Second, Alston's storage of the stop sticks in his car's trunk also does not give rise to a waiver of sovereign immunity. In Ellington, supra, we stated that

we decline to hold that the use, failure to use, or misuse of emergency medical or safety equipment arises out of the maintenance or operation of a county vehicle merely because such equipment is stored or transported on, is removed from, or is left off of, such a vehicle. The operation or maintenance of any motor vehicle, as used in [OCGA § 33-24-51], has nothing to do with whether certain rescue equipment was present on a county vehicle.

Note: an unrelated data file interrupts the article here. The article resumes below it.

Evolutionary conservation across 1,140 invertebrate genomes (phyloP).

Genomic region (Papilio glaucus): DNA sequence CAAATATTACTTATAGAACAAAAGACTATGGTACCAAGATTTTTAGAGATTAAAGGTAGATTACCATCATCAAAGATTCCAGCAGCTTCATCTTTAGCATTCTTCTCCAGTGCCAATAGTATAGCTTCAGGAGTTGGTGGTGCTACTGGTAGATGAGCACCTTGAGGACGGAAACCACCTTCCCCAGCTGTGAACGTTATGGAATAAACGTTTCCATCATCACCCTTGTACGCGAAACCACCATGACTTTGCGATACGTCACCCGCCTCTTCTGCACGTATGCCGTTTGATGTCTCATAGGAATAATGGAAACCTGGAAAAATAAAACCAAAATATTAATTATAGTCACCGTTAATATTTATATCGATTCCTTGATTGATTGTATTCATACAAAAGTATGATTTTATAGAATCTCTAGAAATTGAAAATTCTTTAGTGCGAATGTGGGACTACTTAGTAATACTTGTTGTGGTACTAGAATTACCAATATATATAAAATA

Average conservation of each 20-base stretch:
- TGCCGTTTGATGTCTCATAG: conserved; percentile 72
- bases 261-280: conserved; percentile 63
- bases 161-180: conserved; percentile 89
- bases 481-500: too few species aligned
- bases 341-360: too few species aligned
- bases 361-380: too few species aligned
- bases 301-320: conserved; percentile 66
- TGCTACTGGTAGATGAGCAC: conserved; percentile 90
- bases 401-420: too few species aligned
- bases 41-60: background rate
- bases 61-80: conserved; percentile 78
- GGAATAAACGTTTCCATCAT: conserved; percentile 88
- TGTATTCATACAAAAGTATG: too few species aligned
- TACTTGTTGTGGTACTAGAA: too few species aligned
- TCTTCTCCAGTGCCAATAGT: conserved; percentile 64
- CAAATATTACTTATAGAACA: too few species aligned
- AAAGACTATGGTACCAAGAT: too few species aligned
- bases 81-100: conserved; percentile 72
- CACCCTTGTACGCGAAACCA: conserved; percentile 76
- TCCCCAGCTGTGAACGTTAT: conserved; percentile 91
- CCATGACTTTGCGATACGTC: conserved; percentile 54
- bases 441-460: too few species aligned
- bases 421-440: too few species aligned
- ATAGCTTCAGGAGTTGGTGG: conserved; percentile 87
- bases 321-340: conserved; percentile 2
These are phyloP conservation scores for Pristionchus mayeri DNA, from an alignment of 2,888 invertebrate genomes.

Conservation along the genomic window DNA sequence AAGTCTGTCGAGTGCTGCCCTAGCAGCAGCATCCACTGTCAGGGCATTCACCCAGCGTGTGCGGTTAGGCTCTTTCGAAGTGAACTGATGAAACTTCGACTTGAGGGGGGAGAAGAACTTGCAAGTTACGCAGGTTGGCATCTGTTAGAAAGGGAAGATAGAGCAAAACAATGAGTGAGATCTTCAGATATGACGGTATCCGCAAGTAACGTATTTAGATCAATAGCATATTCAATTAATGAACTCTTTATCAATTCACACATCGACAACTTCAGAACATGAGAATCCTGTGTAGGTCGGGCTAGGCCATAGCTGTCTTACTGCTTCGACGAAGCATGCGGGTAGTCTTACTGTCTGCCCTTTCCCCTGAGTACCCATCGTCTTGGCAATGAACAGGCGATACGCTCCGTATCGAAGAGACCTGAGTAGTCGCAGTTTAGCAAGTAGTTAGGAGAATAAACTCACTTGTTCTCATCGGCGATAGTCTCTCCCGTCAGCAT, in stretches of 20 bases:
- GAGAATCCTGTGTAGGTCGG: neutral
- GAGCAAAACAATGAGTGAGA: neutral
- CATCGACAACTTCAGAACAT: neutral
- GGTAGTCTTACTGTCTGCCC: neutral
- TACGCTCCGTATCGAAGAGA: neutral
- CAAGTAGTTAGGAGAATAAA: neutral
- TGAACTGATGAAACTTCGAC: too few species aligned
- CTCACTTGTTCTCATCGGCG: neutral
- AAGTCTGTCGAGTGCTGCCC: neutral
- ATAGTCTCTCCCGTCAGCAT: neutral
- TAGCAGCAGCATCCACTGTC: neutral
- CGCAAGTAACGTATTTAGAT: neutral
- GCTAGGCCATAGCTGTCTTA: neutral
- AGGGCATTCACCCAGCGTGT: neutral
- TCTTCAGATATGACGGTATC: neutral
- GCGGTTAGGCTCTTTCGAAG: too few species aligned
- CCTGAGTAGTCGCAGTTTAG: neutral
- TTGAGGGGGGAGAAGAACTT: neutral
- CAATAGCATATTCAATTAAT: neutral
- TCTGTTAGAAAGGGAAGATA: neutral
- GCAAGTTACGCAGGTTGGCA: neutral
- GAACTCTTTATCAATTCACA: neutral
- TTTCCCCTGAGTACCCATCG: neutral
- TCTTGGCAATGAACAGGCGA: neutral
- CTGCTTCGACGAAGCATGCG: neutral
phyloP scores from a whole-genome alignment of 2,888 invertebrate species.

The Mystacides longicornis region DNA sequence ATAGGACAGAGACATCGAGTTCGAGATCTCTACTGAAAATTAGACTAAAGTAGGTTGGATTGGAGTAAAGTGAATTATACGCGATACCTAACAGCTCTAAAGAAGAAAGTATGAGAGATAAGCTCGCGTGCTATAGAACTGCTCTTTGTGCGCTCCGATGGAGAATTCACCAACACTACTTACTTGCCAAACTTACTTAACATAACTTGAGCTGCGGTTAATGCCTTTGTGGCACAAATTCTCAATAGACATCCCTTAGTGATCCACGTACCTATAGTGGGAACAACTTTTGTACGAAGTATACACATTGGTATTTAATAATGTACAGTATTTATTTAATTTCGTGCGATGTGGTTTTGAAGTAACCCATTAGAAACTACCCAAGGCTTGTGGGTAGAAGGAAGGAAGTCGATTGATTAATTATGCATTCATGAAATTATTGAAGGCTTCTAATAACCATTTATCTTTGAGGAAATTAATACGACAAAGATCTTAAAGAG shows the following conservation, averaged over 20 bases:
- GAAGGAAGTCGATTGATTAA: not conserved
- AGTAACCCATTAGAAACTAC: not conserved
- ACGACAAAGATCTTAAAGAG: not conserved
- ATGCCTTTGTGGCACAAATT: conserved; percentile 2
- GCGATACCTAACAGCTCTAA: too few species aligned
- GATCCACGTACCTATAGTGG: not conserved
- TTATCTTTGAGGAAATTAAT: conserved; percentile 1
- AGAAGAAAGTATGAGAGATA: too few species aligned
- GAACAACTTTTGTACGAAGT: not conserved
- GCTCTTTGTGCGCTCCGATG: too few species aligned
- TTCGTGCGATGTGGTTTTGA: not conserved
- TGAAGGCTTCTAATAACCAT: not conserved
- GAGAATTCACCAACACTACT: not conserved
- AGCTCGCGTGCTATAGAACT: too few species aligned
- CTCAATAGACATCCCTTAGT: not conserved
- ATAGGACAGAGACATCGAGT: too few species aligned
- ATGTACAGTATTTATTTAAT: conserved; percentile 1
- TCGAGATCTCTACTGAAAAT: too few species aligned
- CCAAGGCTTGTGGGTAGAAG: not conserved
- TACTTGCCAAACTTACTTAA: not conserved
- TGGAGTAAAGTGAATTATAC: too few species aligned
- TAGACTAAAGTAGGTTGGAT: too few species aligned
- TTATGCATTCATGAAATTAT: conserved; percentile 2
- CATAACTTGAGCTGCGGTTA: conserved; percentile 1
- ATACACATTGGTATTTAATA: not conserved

(Citations and punctuation omitted.) Ellington, supra, 306 Ga. App. at 199 (1), 702 S.E.2d 17. Additionally, we note that it was Alston's actual use of the Stop Sticks that allegedly led the fleeing suspect to injure Hernandez-Flores, not his storage of the Stop Sticks in his car. Alston's alleged tortious conduct thus did not “originate in” or “flow from” the fact that the stop sticks were stored in the car, nor was such storage the direct cause of Hernandez-Flores's injuries. See Harry v. Glynn County, 269 Ga. 503, 504 (1), 501 S.E.2d 196 (1998) (transportation of a patient by an ambulance did not waive sovereign immunity because this use of the vehicle did not play a part in causing the patient's injuries, which stemmed from a paramedic's misdiagnosis and not the ambulance transport itself); Tittle v. Corso, 256 Ga. App. 859, 864 (2), 569 S.E.2d 873 (2002) (sovereign immunity was not waived for alleged injuries caused from a deputy pulling up in a patrol car and assaulting the plaintiff while placing him against the hood of the car because the car was “only remotely related to the deputy's alleged tortious conduct”). Compare with McElmurray v. Richmond County, 274 Ga. App. 605, 613 (2), 618 S.E.2d 59 (2005) (sovereign immunity was waived where government vehicles sprayed sewage sludge that caused the plaintiffs’ injuries).